I see what you mean. Was just trying to show an example how money is wasted through the NHS. Smoking related diseases, obesity are better examples.

sleeplessinseatle Tue 03-Jan-12 20:55:18

avenged my understanding is that Silicone is offered more often, because the result is more like a real breast. So for women who have had a mastectomy, even though a liquid implant may be used during tissue expansion stage, this is often removed and replaced with a silicone implant.

The NHS choices website has information about this, and the NHS uses silicone implants a lot.

perceptionreality Sat 07-Jan-12 09:35:19

I agree with Dani's post. And it has now been established that PIP implants have a much higher rupture rate - they do represent a real risk, the stuff they are made of is not suitable to be put inside bodies! A lot of women have had theirs rupture even before this story became high profile in the news.

And yes, why is it ok for the NHS to treat people with smoking and alcohol related illnesses but not someone who paid money in good faith for what they honestly believed was a responsibly undertaken procedure?

BrigitBigKnickers Sat 07-Jan-12 09:43:31

I heard on the news this morning that the NHS will replace any implants originally provided by the NHS and will remove but not replace any that were done privately.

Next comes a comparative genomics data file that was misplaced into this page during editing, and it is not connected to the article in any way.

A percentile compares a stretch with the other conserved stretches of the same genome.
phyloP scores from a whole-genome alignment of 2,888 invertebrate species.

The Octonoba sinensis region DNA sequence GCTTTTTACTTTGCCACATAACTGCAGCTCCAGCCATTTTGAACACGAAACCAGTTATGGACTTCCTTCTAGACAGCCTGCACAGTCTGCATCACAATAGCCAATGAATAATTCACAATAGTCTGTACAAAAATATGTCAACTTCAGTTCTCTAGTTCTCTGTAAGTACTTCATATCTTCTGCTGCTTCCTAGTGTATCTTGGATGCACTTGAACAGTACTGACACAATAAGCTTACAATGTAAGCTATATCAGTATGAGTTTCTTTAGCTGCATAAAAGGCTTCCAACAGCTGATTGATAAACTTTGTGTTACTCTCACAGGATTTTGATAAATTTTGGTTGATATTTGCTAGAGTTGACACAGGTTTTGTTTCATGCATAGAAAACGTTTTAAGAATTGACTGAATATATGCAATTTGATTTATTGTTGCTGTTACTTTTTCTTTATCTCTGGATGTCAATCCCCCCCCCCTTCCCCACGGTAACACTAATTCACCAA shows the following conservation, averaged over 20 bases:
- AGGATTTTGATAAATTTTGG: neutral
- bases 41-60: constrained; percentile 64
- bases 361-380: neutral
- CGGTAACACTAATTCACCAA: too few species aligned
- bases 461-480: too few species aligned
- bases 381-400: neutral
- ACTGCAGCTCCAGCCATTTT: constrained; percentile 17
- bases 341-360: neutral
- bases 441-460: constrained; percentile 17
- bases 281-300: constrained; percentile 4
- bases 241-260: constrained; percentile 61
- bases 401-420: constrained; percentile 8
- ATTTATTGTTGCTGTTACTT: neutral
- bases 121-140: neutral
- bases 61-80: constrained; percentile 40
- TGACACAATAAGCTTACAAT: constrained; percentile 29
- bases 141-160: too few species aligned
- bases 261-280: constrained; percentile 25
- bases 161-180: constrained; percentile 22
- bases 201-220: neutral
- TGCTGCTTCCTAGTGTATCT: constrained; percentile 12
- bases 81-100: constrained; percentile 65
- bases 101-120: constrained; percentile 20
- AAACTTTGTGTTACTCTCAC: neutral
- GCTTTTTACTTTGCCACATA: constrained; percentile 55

bringmesunshine2009 Sat 07-Jan-12 09:49:35

One rule for breasts, another for lungs tummies and hearts?

No help for selfish vain breast enhancers (there is of course no medical need for reconstructive surgery following mastectomy - you won't die from not having it done)

But get out the gastric bypass and heart ops for the obese.

Give away free lung transplants to smokers.

Refuse maternity care because gawdammit you chose to get pregnant and contraception exists you know.

Pass out a free liver to the drinkers.

As for private treatment gone wrong... Only aesthetics? What about private abortion, if you have a serious reaction to the medical termination should the ambulance deliver you back to the private clinic with no critical care?

For fucks sake, some of the responses on here are so judgemental of those who have had surgery it makes me sick. If I had something in my body there was a question over,I would be very worried. Have some sodding empathy.